ALEXANDRIA NEWSMAKERS/Deborah Diaz – ‘A woman who means business’


She’s a businesswoman turned innovator for the federal government and one of a core group that created the Department of Homeland Security.

But Deborah Diaz is a mom, family woman and community and world activist too.

Diaz currently serves as deputy chief information officer for the U.S. Patent and Trademark Office in Alexandria, where she has helped streamline and upgrade the office’s information technology.

Last month, she was honored by the Washington Business Journal in the fourth annual “Women Who Mean Business” awards program.

The 50-year-old Diaz has lived for the past 20 years in Alexandria, where she and her husband, Jose, have raised three daughters. She has served across the country and around the world with a myriad of governmental agencies, ranging from the State Department to the World Trade Organization.

But away from the office, she’s spent time in the trenches combatting HIV/AIDS and helping rebuild devastated New Orleans as a volunteer after Hurricane Katrina. She has also made time to serve as a Girl Scout leader and to volunteer with youth sports programs in her own community.

“Deborah Diaz is a dedicated professional who has made incredible contributions to the Patent Office, the federal government and the IT community. She’s a committed volunteer and mentor to colleagues both inside and outside the Patent Office,” said Jon Dudas, undersecretary of commerce for intellectual property and director of the Patent and Trademark Office. “She is truly a woman who means business, one of our outstanding female leaders, and a person who supports her community.”

Among Diaz’s proudest career moments was her participation as part of a 40-member group responsible for implementing the Department of Homeland Security and serving as department’s chief information officer for science and technology.

But she’s equally committed to volunteer projects, including environmental cleanup in South Africa, rebuilding houses in Nicaragua and supporting the fight against multiple sclerosis. “Traveling around the world has exposed me to the extent to which one individual can make a difference,” Diaz said. “Rather than simply giving money, I like to be personally involved and give of my time.”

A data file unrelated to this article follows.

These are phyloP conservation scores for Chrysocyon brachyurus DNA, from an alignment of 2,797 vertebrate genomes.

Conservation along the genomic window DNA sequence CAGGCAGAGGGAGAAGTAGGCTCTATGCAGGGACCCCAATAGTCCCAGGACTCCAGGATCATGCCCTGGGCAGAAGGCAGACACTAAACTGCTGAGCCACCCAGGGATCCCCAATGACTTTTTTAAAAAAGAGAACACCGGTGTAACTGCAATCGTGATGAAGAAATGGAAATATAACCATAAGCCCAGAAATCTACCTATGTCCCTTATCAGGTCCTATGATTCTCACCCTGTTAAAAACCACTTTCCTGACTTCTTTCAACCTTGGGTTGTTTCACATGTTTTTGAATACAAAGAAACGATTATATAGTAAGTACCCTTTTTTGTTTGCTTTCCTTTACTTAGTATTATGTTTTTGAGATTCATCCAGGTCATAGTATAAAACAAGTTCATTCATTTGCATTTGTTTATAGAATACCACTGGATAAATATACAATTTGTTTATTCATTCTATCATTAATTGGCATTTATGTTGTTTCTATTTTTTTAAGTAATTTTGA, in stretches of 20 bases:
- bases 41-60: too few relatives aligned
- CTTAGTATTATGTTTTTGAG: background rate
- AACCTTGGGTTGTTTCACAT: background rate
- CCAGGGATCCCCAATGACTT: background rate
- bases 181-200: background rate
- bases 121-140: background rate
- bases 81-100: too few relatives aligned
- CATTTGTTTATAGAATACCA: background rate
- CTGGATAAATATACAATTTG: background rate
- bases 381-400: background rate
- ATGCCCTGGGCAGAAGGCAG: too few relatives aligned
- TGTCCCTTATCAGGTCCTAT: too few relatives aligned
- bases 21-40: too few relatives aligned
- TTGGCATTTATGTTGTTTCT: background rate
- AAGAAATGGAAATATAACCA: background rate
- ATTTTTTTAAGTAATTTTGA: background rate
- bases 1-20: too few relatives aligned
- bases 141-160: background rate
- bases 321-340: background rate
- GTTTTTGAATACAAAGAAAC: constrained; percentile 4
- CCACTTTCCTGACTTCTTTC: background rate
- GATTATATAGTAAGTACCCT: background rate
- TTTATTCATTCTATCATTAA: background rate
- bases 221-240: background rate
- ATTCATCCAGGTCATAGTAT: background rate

Diaz credits her children with influencing her interest in community affairs. When one of her daughters walked in a fundraiser for the fight against MS, Diaz plunged in and has since become a member of the board of the National Sclerosis Society. “I thought, if she can participate, so can I,” Diaz said.

Currently, Diaz is working to transform patent and trademark office electronic commerce systems. She is involved in a number of initiatives that seek to streamline government procedures by upgrading electronic patent and trademark submission and filing systems.

Prior to joining the patent and trademark office, Diaz developed and implemented $1 billion worth of programs and information technology infrastructure at the Department of Homeland Security as part of the fight against terrorism.

Working with the president’s management council, she provided executive leadership to create the government’s first electronic government-wide citizen portal and shepherded many e-government initiatives from concept to delivery.

As an international consultant and federal official for the World Bank, State Department, World Trade Organization, NATO, and the U.S. Agency for International Development, she managed interagency initiatives for international business development, as well as environmental technology joint ventures and institutional, regulatory and business reform.

Diaz is known within and without the government for her humanitarian trips abroad. Last March, she accompanied a group of high school volunteers to work in an HIV/AIDS clinic and conducted environmental cleanup in Cape Town, South Africa. She has also led volunteer teams rebuilding houses in both Nicaragua and New Orleans.

Diaz’s community activities including working with youth basketball and lacrosse teams. Most recently, she has become a volunteer with the Women’s Center of Vienna, a counseling and resource center.